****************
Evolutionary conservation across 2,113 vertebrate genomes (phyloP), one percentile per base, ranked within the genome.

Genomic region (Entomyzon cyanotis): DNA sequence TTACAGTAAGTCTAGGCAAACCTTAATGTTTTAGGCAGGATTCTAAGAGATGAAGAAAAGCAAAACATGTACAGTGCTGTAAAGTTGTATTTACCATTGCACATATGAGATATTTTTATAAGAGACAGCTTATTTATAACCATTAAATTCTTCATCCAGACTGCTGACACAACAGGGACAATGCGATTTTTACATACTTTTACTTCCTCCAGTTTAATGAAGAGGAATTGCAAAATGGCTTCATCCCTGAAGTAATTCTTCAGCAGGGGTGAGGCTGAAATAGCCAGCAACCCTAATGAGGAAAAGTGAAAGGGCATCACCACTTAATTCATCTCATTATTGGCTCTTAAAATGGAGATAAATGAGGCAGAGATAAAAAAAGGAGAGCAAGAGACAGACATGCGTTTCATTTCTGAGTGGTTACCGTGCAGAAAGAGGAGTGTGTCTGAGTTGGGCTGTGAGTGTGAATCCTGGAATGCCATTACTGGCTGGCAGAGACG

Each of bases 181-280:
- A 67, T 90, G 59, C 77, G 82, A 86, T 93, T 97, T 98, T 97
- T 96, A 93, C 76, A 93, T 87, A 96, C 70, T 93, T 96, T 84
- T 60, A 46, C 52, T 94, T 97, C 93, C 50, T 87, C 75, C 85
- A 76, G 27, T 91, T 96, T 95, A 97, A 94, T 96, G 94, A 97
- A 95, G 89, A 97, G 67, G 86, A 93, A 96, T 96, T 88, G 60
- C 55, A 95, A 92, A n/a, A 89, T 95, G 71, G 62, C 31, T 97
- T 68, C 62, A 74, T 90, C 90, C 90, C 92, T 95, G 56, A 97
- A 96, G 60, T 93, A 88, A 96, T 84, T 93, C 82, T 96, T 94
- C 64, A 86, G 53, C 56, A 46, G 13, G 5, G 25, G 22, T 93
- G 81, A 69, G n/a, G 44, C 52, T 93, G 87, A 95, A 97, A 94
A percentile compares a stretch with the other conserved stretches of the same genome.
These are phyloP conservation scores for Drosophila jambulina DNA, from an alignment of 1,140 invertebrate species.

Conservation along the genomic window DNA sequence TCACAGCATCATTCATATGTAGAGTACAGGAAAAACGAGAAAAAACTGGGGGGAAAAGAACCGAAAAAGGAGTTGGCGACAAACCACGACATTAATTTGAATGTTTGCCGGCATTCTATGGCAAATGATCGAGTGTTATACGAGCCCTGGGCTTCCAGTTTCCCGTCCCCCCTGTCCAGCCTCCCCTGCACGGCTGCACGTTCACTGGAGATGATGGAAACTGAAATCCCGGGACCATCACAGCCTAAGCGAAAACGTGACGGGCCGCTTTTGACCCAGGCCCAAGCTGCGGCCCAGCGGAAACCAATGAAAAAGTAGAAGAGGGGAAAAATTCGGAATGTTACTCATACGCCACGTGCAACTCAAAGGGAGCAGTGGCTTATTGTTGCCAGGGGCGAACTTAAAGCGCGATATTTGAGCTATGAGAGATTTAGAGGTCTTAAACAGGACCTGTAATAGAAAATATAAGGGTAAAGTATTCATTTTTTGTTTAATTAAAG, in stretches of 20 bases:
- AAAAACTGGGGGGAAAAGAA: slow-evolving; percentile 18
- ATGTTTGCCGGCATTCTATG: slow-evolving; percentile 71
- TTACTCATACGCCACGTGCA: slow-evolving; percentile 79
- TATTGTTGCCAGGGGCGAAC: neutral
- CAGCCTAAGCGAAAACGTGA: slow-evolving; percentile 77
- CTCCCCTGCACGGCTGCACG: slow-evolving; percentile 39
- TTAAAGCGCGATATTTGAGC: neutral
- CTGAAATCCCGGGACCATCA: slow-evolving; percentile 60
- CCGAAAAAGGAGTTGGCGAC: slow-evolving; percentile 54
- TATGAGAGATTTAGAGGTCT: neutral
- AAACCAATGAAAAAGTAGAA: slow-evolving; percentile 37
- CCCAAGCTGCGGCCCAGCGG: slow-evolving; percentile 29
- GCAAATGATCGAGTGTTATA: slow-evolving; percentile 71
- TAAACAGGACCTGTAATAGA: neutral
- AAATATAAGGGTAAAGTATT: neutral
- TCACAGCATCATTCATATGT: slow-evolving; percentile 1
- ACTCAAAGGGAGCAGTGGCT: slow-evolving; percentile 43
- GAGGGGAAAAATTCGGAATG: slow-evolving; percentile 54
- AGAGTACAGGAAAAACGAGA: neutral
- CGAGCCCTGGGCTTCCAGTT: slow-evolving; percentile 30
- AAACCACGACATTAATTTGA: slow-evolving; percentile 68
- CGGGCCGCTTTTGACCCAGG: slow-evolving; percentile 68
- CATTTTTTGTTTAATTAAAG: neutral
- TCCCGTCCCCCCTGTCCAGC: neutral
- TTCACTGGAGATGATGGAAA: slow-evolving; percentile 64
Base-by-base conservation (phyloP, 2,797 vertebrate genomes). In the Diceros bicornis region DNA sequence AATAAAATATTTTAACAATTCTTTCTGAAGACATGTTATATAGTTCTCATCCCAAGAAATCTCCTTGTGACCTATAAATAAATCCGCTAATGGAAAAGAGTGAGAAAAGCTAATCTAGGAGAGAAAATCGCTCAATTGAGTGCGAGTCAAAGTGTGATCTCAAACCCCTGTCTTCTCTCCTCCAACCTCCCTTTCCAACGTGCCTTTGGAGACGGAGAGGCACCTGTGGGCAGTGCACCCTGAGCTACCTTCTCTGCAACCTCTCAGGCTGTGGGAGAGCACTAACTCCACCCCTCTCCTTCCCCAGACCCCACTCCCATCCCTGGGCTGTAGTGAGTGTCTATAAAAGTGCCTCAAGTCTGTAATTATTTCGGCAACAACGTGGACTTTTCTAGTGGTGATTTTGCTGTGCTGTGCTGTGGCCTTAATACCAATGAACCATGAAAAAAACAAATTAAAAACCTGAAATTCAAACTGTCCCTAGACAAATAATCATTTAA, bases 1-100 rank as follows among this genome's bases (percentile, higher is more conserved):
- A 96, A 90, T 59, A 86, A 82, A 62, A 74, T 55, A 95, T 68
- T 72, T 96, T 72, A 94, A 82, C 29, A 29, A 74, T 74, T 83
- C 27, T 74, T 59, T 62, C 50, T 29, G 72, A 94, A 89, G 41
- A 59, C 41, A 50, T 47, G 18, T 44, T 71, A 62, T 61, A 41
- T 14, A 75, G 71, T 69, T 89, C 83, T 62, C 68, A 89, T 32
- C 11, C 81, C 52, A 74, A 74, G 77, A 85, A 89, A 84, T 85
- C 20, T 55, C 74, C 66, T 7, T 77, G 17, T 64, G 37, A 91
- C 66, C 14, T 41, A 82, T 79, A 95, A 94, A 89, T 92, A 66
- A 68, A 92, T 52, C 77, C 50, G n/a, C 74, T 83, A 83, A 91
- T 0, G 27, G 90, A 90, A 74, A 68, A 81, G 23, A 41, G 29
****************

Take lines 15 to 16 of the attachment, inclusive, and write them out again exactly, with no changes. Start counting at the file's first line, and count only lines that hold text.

These are phyloP conservation scores for Drosophila jambulina DNA, from an alignment of 1,140 invertebrate species.

Conservation along the genomic window DNA sequence TCACAGCATCATTCATATGTAGAGTACAGGAAAAACGAGAAAAAACTGGGGGGAAAAGAACCGAAAAAGGAGTTGGCGACAAACCACGACATTAATTTGAATGTTTGCCGGCATTCTATGGCAAATGATCGAGTGTTATACGAGCCCTGGGCTTCCAGTTTCCCGTCCCCCCTGTCCAGCCTCCCCTGCACGGCTGCACGTTCACTGGAGATGATGGAAACTGAAATCCCGGGACCATCACAGCCTAAGCGAAAACGTGACGGGCCGCTTTTGACCCAGGCCCAAGCTGCGGCCCAGCGGAAACCAATGAAAAAGTAGAAGAGGGGAAAAATTCGGAATGTTACTCATACGCCACGTGCAACTCAAAGGGAGCAGTGGCTTATTGTTGCCAGGGGCGAACTTAAAGCGCGATATTTGAGCTATGAGAGATTTAGAGGTCTTAAACAGGACCTGTAATAGAAAATATAAGGGTAAAGTATTCATTTTTTGTTTAATTAAAG, in stretches of 20 bases: